By Ed Mead
Anthony P. Travisono is the Director of the American Correctional Association (ACA), a national organization consisting of prison wardens and other high-level correction officials. He also edits On The Line, the ACA's official newsletter. When writing his Editorial for the January 1991 issue of that paper, Mr. Travisono outlined the record breaking growth in the number of people being sent to prison, and then concluded:
"The final answers to our problems are outside the criminal justice system. Either prevention systems must be developed in our schools or community agencies to target potential offenders or we must learn to punish less expensively and for shorter periods of time." (Editor's note: The option of screening school children for possible criminal tendencies is clearly not a viable one.)
He said that sentences are not likely to get shorter, pointing out that "[t]he October 1990 issue of Corrections Compendium reported that life sentences have increased by 45 percent in the last two years." After some additional figures on the growing length of prison terms, Travisono asked: "Are prisons going to become places for lifers with very little to do? Or are we going to begin to look more closely at what we are doing as a society and why we continue to punish so expensively?"
Travisono's "solution for the'90s is that we - the criminal justice system - must tell the whole sordid story, over and over again, to all who will listen." Chase Riveland, the Secretary of Washington's Department of Corrections, was recorded in the minutes of the October 12, 1990, Sentencing Guidelines Commission meeting as making essentially the same point. He said "the state is currently locking up more property offenders and for longer terms under the Sentencing Reform Act than ever before. The crime rate is still increasing." He went on to add that "this incarceration spiral is not going to solve the problem."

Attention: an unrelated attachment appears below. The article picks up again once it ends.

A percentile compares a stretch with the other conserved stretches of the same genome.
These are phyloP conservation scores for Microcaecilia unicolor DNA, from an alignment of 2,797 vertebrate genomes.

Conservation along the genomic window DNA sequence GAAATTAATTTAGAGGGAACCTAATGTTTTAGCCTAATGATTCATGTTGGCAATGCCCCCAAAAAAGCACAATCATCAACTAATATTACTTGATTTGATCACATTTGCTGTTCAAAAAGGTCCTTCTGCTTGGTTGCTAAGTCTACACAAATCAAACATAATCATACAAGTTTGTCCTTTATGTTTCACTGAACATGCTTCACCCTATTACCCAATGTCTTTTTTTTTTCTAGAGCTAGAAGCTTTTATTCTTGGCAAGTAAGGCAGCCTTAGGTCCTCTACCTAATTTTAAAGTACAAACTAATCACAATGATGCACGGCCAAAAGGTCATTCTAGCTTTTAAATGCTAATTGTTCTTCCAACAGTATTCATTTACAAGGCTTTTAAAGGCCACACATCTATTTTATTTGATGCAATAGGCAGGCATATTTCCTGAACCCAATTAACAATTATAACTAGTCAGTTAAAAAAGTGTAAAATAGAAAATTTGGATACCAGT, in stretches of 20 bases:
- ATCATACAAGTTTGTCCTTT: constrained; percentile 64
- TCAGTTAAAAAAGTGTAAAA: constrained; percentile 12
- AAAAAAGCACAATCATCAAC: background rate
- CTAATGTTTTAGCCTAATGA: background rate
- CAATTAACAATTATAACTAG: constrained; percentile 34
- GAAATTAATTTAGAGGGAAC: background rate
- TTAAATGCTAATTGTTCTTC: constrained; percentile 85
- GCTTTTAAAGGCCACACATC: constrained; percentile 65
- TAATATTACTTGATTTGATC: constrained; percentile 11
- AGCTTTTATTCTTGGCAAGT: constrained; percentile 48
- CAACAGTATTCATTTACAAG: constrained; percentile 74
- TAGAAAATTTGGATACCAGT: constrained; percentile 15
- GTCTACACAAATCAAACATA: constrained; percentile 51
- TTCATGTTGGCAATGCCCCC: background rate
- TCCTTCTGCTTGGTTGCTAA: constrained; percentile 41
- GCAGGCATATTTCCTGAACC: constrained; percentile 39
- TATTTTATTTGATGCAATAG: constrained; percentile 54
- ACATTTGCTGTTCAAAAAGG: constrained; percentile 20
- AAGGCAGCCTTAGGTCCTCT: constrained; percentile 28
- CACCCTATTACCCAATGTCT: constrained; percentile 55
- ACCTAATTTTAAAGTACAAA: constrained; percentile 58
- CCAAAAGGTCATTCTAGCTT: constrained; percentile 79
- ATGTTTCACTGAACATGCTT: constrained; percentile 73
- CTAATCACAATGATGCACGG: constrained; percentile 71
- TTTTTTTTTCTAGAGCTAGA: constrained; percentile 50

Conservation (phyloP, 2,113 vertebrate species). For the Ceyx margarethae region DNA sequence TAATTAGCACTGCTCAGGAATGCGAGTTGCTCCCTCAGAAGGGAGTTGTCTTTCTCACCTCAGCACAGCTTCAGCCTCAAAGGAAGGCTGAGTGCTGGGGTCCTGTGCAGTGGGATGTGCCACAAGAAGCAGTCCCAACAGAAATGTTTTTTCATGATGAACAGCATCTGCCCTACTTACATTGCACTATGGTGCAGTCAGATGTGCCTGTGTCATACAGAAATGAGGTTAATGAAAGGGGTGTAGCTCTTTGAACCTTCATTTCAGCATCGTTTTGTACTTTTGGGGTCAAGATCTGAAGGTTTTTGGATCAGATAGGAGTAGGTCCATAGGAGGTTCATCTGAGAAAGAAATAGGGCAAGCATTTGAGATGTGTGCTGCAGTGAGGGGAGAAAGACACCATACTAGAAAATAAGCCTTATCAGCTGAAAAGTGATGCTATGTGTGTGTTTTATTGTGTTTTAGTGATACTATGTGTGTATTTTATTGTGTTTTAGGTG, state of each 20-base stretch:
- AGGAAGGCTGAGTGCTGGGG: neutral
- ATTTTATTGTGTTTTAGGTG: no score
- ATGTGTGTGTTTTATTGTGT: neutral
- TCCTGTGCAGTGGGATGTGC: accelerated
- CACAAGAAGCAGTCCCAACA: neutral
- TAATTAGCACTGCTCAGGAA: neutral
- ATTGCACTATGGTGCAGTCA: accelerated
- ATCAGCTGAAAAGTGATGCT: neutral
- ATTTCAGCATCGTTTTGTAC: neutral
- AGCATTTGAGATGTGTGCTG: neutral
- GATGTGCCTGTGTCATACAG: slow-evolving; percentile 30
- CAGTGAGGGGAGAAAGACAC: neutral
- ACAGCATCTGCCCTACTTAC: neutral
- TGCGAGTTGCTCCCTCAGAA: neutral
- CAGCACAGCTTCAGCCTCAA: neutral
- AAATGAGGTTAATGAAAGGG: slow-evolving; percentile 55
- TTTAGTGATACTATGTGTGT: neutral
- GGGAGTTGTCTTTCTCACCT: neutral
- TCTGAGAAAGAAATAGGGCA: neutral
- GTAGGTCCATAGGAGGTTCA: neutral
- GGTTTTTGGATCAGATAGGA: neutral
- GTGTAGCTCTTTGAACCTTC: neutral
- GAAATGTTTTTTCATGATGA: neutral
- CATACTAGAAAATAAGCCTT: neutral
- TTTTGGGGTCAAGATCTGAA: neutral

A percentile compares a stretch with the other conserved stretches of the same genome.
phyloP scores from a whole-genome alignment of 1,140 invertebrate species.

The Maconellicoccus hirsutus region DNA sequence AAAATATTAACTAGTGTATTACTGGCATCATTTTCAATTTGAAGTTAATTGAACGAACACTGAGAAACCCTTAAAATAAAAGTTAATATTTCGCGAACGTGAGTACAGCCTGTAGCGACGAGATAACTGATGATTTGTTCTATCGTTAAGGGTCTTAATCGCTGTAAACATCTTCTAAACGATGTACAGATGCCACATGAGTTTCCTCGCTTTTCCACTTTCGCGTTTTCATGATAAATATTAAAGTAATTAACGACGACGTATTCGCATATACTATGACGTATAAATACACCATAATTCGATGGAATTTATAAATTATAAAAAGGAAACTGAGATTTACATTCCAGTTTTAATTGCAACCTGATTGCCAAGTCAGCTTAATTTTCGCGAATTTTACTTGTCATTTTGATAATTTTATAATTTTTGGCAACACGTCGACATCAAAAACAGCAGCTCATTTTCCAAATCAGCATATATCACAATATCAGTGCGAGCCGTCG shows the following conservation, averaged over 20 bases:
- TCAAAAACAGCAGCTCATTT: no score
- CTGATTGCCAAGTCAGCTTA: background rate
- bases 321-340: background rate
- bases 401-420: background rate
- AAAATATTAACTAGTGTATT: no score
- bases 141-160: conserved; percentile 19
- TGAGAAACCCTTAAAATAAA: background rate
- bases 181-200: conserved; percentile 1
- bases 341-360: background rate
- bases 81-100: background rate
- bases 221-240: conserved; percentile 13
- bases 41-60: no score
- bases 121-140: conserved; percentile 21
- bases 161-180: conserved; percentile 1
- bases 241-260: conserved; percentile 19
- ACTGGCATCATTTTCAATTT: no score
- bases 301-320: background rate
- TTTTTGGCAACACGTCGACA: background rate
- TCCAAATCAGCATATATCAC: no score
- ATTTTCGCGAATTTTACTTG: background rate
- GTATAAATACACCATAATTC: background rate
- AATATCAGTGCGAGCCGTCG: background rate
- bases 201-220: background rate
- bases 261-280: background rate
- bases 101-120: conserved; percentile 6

New York state has learned this lesson first hand, after squandering billions of taxpayer dollars. They too adopted the option of building their way out of violent crime. Since 1983 the state of New York has spent $3.7 billion for new prison capacity. The New York prison population soared from 12,500 in the 1970s to 40,000 in the mid-1980s. Today they are looking for alternatives. Robert Gangi, director of the Correctional Association of New York, said "[t]he dramatic increase in the number of people locked up in New York ... has already cost the state millions in prison construction and operating expenses. This approach has gotten us nowhere. Statewide crime rates have gone up, not down. We cannot afford to continue to waste expensive prison space on people who can be handled in other ways."
In spite of findings like these by the experts of this and other prison systems around the country, there is no willingness to take steps toward reducing populations or cutting back on new prison construction. The May 10, 1990, issue of the Seattle Times quoted Ruben Cendeno, director of the Division of Offender Programs for Washington's Department of Corrections, as telling a Washington Council on Crime and Delinquency sponsored forum that this state's corrections system is facing more overcrowding. He said: "It is projected that in the next six years the inmate population is likely to double." Washington's Chase Riveland agrees. He is quoted in the June, 1990, issue of Washington State Corrections Employee News as predicting that the state's prison population will double over the next five years. At the same time he said: "Our operating budget, currently at $490 million, will shoot to $1.3 billion by 1995."